Then came the 1980s, when for the first time you didn't need to transcribe your steno notes into English for them to be useful. Computers were able to do that for you. That's when steno went on lockdown, and that's when the decline began.

Instead of $30 for a machine and a short self-study course or a few semesters at a trade school, you suddenly needed to pay thousands of dollars for hardware and software. Trade schools became eligible for Federal student loan money and started charging up to $20,000 a year for court reporting programs, despite the fact that, as always, there was an 85% dropout rate from court reporting programs. Steno was no longer something people could pick up and teach themselves on a whim. You had to pay dearly just to give it a try, and if you weren't in the 15% that got to professional court reporting speeds, the price of failure was enormous.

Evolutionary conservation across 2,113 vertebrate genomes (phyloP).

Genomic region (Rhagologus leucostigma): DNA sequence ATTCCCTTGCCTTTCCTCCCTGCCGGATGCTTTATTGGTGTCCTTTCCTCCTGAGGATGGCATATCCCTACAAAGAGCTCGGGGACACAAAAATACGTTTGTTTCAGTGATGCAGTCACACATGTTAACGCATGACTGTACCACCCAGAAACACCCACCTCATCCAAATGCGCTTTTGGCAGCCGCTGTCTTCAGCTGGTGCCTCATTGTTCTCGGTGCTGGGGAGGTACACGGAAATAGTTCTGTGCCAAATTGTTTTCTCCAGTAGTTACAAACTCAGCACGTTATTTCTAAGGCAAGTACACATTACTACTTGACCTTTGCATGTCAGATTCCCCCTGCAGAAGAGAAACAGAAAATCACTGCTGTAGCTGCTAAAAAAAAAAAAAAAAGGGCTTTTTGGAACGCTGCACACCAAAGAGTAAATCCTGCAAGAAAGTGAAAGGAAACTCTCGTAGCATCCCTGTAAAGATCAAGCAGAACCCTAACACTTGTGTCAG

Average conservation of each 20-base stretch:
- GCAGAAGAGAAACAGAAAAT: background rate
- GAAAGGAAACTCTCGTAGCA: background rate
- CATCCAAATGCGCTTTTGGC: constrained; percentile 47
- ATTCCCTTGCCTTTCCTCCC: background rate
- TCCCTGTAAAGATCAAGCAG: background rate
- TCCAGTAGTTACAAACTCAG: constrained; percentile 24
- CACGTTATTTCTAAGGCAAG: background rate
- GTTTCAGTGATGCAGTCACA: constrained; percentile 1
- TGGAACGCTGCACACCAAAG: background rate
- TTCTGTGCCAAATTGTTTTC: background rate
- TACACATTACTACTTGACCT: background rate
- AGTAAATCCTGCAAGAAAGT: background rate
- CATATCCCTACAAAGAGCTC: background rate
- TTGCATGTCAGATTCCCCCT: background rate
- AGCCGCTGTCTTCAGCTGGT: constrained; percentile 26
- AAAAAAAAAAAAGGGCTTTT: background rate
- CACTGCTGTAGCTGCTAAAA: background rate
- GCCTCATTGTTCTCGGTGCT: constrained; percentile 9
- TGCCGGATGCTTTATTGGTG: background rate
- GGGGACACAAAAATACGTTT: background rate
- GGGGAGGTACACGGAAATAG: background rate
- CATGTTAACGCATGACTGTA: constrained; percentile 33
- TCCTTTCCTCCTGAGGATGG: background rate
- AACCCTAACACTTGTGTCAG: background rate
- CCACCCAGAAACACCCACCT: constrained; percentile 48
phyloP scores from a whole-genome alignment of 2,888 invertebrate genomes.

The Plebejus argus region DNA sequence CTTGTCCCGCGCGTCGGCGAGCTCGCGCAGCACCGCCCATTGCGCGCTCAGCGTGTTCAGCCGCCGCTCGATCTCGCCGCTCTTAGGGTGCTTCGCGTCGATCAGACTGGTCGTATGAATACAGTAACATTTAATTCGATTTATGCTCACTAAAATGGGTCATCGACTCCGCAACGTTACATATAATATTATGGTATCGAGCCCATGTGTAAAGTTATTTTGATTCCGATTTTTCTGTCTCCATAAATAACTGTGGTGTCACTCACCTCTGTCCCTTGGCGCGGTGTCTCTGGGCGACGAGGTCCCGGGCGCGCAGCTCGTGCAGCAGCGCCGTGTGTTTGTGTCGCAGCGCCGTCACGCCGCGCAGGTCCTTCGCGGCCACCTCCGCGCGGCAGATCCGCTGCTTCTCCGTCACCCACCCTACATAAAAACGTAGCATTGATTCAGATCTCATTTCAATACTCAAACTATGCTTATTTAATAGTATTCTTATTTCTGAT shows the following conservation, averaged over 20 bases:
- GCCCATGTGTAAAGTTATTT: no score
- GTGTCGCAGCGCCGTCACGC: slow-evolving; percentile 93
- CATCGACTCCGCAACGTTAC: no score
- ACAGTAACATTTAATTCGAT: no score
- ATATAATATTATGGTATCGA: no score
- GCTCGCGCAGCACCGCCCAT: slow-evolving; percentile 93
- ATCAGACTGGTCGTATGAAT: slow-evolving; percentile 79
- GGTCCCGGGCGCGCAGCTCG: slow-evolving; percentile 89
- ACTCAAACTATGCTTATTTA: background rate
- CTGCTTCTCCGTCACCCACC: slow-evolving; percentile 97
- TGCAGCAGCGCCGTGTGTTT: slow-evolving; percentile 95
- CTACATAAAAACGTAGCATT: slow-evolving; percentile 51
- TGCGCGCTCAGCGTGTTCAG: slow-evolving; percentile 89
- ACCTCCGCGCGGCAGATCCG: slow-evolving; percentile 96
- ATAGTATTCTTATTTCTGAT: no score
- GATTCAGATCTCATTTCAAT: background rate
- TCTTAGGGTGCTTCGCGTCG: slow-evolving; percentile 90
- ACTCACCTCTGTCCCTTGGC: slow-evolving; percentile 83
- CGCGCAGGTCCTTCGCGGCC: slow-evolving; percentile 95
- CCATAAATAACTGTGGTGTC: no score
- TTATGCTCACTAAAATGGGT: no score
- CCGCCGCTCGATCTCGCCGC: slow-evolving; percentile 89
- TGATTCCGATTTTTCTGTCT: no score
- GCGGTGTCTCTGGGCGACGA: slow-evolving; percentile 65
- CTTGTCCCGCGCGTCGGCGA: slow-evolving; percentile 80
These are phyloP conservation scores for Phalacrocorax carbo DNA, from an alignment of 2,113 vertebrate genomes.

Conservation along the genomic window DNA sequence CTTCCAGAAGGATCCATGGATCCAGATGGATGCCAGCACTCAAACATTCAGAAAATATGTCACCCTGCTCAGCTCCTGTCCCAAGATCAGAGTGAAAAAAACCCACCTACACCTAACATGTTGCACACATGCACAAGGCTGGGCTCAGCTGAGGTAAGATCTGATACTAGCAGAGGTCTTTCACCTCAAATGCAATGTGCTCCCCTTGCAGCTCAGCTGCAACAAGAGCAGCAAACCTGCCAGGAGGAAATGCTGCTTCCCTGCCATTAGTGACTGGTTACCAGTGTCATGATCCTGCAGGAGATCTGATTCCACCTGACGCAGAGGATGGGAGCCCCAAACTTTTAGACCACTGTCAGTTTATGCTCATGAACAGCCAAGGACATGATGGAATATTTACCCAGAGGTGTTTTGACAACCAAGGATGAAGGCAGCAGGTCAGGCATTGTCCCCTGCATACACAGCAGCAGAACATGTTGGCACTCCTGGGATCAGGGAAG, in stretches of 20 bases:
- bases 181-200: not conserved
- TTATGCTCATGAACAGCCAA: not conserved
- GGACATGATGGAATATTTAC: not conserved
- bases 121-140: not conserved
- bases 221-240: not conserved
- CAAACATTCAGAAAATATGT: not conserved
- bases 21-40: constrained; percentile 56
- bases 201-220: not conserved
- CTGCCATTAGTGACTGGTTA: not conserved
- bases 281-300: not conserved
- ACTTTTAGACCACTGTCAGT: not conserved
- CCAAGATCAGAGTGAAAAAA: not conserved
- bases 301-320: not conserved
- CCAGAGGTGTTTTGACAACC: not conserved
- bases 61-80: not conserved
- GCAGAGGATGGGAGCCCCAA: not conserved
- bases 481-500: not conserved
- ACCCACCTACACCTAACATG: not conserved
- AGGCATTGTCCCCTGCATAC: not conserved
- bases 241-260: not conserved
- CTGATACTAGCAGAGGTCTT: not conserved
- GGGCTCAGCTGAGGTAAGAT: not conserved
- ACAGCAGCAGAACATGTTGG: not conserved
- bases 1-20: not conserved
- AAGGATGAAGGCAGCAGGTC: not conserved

Most professional stenographers -- court reporters and captioners -- know all of this already.

But what we don't always admit to ourselves is that if we don't drastically change something, our profession won't continue to exist in the future. Our technology is by far the fastest and most accurate means of turning human speech into realtime text, but if fewer and fewer people continue to learn how to use it, our deaf and hard of hearing clients will have to settle for whatever accommodations are available to them.